Breast cancer is a serious disease with a wide array of treatment options depending on the severity of the cancer and other critical aspects. One of these critical aspects is metastasis (spread of the cancer). Metastasis can drastically affect the prognosis of the disease and treatment strategies used by medical professionals. One of the ways metastasis of breast cancer can be confirmed is by analyzing tissue biopsies taken from the sentinel lymph nodes. This is typically performed by a pathologist who will analyze high-resolution, whole-slide images (WSI) of stained lymph node tissue. While this method is reliable, there is also room for improvement due to the nature of this time consuming and tedious process. Slow turnaround times and small mistakes during this process have inspired the research community and Visikol to brainstorm new technologies that can aid a pathologist throughout this process to improve workflow and increase detection accuracy. Many of these technologies revolve around deep learning and computer vision.
In 2016, a very influential dataset known as the Camelyon dataset was released in hopes that new deep learning and computer vision technologies would be developed to help solve this important problem. It includes 1399 WSI’s of H&E stained sentinel lymph node tissue collected from five different medical centers in the Netherlands. In the dataset there are tissues with metastasis present and tissues without metastasis present. This dataset was accompanied by the Camelyon challenge, which was a competition to develop an automated algorithm to perform the following two tasks: 1) determine the probability that a lymph node tissue is cancerous, and 2) detect the cancerous regions in the lymph node tissue. We focus on task 2 in this project.
In order to detect the tumor regions in a WSI, we opt to utilize a convolutional neural network (CNN) to accompany the large amount of labeled data provided by the dataset. Since each WSI contained billions of pixels, we cannot train our neural network using the entire image. Therefore, we first split each WSI into many smaller image ‘patches’ beforehand. Using the image patches, we train our neural network on the training data and evaluate the performance on the test data using the classification metrics: accuracy, precision, recall, f1, and specificity. The test data is not seen by the neural network during training and thus is a good approximation of how ‘intelligent’ the neural network is when it comes to making predictions on new data it has never seen before. With a trained neural network, we can make predictions on a WSI to predict the tumor regions.
We used the MobileNetV2 CNN architecture for our neural network which is a parameter efficient architecture originally designed for mobile computing. This architecture was chosen because of its low number of trainable parameters and slightly higher frame rate compared to some of the other deeper architectures. This ensures fast inference time during whole-slide prediction and low memory utilization. A binary cross-entropy loss function is employed during training to update the parameters of the neural network. This loss function is designed for binary classification tasks to penalize false positive predictions and false negative predictions. During training, the parameters of the neural network are updated with each iteration with the overall goal of minimizing the value of the loss function.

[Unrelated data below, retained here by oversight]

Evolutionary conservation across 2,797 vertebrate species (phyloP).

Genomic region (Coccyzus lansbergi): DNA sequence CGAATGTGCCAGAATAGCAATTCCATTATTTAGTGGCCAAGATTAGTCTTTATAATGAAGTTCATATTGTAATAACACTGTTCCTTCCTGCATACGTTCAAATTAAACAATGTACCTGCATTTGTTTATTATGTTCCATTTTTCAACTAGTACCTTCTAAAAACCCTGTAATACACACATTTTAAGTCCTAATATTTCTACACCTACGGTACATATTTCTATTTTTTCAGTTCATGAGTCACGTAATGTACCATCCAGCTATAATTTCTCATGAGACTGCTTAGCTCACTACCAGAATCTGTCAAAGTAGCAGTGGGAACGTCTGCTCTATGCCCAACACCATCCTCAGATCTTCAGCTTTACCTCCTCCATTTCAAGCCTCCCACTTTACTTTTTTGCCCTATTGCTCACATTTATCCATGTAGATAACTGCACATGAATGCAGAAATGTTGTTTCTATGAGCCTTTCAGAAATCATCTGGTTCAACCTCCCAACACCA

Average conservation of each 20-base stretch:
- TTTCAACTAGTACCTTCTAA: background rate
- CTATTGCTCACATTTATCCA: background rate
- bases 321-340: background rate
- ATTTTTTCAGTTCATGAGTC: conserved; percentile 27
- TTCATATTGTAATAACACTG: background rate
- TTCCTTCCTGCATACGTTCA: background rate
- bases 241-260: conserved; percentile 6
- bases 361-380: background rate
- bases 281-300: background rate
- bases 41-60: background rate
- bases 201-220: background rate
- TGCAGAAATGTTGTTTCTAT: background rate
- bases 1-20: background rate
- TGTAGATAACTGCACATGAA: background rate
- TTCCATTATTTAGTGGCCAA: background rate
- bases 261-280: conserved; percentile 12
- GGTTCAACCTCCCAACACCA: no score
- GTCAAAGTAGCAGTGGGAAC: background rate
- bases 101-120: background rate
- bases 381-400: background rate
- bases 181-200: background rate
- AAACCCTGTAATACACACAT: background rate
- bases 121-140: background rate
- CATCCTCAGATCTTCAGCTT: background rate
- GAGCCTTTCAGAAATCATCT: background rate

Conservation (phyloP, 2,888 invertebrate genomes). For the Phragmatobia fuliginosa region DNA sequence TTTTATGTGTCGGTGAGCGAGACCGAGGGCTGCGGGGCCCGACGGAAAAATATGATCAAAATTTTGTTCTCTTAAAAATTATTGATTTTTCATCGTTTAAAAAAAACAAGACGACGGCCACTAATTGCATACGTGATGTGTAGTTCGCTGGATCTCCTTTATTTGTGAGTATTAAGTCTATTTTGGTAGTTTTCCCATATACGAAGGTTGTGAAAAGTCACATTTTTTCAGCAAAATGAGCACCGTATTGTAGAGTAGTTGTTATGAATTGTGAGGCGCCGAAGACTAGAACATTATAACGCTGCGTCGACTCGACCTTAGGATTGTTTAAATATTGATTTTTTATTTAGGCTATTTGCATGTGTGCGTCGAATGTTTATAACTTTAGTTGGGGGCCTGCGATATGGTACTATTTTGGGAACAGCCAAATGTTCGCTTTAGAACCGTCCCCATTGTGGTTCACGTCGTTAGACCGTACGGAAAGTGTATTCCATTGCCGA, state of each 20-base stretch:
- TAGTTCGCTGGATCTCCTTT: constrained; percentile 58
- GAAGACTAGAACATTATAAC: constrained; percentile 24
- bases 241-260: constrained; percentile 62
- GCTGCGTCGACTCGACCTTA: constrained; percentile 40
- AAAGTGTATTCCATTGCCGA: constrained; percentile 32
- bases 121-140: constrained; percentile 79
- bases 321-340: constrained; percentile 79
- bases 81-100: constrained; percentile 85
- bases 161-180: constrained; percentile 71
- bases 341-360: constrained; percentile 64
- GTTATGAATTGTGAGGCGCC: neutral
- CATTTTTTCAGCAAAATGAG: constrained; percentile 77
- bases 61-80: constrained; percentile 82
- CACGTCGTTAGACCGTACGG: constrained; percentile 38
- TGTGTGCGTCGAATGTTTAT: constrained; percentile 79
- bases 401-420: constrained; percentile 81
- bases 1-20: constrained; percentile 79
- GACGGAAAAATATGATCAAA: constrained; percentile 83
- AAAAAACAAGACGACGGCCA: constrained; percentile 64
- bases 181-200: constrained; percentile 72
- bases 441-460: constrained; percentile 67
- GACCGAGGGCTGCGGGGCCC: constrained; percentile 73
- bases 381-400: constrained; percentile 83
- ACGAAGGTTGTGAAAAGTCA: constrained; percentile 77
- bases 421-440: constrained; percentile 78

After training the neural network, we evaluate the trained network on the test data that was not seen during training. We reach an accuracy of 89.2% on a test dataset of 32,768 images. After analyzing the other classification metrics and confusion metrics, we conclude that our network is slightly better at classifying healthy tissue with lower false positive rate (higher precision) compared to the false negative rate.
To make a prediction on a WSI, we first break up the WSI into many image patches in the same fashion we did for training the neural network since our neural network expects a small input size. Then we make a prediction on all of the image patches extracted from the WSI and reorganize the predictions into the same shape as the original WSI. This results in tumor probability map where each pixel is now a probability score between 0 and 1 instead of an RGB pixel value. Based on the two WSI test cases shown in the accompanied presentation, we conclude that our trained neural network can accurately detect tumor regions in a WSI of lymph node tissue.
In this project, we explore a novel technology that can hopefully one day improve the overall care for people with breast cancer. We implement a convolutional neural network to automatically detect tumor regions in whole-slide images of sentinel lymph node tissue and present our results on several test cases. This project is one of the many ways Visikol is committed to contributing to the pathology community. Please reach out with any questions and concerns related to your digital pathology projects.
To check out the PyTorch library for breast cancer metastasis detection in whole-slide images of sentinel lymph node tissue from the Camelyon dataset click the GitHub link below: